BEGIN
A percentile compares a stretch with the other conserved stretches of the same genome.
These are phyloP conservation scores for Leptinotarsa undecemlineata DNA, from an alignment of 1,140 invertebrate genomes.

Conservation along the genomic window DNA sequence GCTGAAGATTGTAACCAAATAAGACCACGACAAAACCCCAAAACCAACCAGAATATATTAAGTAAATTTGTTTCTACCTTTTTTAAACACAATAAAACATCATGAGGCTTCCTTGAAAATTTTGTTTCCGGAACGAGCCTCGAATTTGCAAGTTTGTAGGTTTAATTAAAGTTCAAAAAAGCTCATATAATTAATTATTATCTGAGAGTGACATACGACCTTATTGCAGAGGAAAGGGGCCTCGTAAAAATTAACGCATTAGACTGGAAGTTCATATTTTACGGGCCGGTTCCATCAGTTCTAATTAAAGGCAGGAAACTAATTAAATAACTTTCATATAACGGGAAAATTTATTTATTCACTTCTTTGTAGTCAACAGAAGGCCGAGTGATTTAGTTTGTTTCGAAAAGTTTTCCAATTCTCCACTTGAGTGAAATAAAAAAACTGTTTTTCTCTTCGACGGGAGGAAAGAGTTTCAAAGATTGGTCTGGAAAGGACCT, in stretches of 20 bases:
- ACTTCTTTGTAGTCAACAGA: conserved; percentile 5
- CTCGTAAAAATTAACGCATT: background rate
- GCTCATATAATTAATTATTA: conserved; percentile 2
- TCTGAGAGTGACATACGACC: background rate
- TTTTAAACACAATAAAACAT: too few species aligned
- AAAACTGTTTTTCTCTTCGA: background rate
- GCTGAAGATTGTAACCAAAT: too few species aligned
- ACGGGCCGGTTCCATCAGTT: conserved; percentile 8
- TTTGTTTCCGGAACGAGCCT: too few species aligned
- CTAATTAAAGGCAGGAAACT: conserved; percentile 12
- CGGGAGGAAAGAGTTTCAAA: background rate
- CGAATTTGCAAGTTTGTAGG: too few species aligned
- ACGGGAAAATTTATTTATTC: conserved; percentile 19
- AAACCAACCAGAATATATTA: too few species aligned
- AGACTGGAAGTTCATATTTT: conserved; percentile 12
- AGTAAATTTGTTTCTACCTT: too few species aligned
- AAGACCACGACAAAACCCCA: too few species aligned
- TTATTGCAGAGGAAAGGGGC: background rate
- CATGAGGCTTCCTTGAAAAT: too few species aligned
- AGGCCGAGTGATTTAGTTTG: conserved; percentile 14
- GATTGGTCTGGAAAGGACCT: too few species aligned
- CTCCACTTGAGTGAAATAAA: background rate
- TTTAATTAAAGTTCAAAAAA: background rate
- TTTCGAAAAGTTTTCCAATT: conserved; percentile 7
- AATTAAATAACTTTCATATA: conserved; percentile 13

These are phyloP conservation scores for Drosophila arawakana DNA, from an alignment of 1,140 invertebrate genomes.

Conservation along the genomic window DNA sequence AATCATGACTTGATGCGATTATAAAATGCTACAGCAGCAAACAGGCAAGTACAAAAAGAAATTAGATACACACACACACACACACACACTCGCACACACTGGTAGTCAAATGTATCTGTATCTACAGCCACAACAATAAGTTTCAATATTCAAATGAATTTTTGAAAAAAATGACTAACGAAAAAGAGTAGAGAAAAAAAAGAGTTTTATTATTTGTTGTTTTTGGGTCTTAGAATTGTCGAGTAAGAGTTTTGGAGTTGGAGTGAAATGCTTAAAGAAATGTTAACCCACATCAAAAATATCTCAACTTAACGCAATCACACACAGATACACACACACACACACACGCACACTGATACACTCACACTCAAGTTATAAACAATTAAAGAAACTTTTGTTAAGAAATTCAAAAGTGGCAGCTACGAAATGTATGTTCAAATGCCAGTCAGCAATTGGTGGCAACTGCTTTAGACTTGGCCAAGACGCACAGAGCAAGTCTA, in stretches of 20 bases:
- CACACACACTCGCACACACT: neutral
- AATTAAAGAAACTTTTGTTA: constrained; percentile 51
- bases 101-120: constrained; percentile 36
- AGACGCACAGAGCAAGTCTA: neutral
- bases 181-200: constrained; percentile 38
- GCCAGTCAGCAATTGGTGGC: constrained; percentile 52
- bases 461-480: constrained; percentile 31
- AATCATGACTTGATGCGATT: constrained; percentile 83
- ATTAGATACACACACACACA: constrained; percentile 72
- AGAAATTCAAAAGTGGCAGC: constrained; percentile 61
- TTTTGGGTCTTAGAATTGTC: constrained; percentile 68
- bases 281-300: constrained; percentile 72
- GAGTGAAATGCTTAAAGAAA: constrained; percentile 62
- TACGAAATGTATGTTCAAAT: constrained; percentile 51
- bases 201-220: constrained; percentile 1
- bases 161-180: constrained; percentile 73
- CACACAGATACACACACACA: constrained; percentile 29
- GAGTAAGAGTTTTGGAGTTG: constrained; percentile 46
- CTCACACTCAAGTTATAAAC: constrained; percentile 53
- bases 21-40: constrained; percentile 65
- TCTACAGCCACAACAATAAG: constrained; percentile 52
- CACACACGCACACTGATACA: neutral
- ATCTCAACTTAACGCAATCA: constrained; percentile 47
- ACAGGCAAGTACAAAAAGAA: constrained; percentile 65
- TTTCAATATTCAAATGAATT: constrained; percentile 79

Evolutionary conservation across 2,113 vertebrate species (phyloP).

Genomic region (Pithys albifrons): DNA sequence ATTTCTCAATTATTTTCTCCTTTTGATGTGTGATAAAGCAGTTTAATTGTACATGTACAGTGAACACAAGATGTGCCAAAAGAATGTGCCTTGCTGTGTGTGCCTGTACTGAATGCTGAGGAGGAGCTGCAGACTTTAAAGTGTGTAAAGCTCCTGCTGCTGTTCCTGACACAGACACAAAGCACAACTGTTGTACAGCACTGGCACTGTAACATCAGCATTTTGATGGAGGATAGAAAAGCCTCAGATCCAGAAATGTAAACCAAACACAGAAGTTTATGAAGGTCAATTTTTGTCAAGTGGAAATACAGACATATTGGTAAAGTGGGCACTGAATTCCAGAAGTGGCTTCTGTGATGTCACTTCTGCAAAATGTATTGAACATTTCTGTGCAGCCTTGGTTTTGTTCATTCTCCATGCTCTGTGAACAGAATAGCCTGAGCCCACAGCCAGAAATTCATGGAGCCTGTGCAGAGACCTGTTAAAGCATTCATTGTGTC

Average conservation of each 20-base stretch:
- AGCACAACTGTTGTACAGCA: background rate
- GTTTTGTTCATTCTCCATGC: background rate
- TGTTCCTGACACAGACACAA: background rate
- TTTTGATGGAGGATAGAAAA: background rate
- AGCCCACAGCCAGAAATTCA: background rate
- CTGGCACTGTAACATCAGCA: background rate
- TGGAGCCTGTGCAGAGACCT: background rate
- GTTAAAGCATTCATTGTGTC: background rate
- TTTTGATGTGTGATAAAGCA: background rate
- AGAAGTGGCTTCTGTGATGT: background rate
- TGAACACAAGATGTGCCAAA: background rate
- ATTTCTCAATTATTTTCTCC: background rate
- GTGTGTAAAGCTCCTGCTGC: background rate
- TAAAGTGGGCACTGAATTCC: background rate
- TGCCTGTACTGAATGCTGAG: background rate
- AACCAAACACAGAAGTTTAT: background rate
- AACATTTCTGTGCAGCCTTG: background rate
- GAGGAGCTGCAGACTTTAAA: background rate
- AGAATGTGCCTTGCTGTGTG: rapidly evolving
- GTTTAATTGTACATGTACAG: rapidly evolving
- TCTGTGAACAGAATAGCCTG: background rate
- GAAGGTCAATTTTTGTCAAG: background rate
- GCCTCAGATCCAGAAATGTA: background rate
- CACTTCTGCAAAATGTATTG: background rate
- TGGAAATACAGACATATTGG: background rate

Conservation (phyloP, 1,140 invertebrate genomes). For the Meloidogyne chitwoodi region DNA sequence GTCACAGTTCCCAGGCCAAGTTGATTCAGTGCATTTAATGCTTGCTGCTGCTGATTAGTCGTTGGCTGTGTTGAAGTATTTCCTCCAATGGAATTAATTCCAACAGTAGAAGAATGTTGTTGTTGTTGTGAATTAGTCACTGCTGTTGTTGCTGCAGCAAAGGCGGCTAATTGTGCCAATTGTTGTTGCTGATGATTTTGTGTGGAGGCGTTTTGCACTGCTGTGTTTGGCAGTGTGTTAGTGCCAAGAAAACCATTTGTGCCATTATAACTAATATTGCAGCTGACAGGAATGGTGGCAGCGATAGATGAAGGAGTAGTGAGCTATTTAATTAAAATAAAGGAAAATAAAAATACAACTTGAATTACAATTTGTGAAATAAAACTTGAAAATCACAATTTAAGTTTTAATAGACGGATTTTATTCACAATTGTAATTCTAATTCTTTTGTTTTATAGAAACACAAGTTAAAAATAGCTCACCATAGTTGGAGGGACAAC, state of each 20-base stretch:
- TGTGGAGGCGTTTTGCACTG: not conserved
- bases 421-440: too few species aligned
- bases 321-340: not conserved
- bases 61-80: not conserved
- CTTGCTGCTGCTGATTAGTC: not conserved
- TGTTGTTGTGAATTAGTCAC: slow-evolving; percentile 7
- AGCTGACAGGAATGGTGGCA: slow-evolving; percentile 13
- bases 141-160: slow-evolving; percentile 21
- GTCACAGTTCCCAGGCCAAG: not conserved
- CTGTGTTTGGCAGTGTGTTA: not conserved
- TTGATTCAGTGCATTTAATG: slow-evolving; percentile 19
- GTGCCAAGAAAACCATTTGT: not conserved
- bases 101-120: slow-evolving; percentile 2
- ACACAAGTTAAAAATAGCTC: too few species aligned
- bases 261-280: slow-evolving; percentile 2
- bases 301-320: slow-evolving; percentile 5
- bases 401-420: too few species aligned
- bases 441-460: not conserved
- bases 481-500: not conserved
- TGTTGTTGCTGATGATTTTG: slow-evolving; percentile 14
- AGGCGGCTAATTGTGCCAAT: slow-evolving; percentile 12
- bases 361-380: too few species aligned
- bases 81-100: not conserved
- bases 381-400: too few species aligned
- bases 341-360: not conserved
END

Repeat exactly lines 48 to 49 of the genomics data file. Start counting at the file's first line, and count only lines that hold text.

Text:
- GAGTAAGAGTTTTGGAGTTG: constrained; percentile 46
- CTCACACTCAAGTTATAAAC: constrained; percentile 53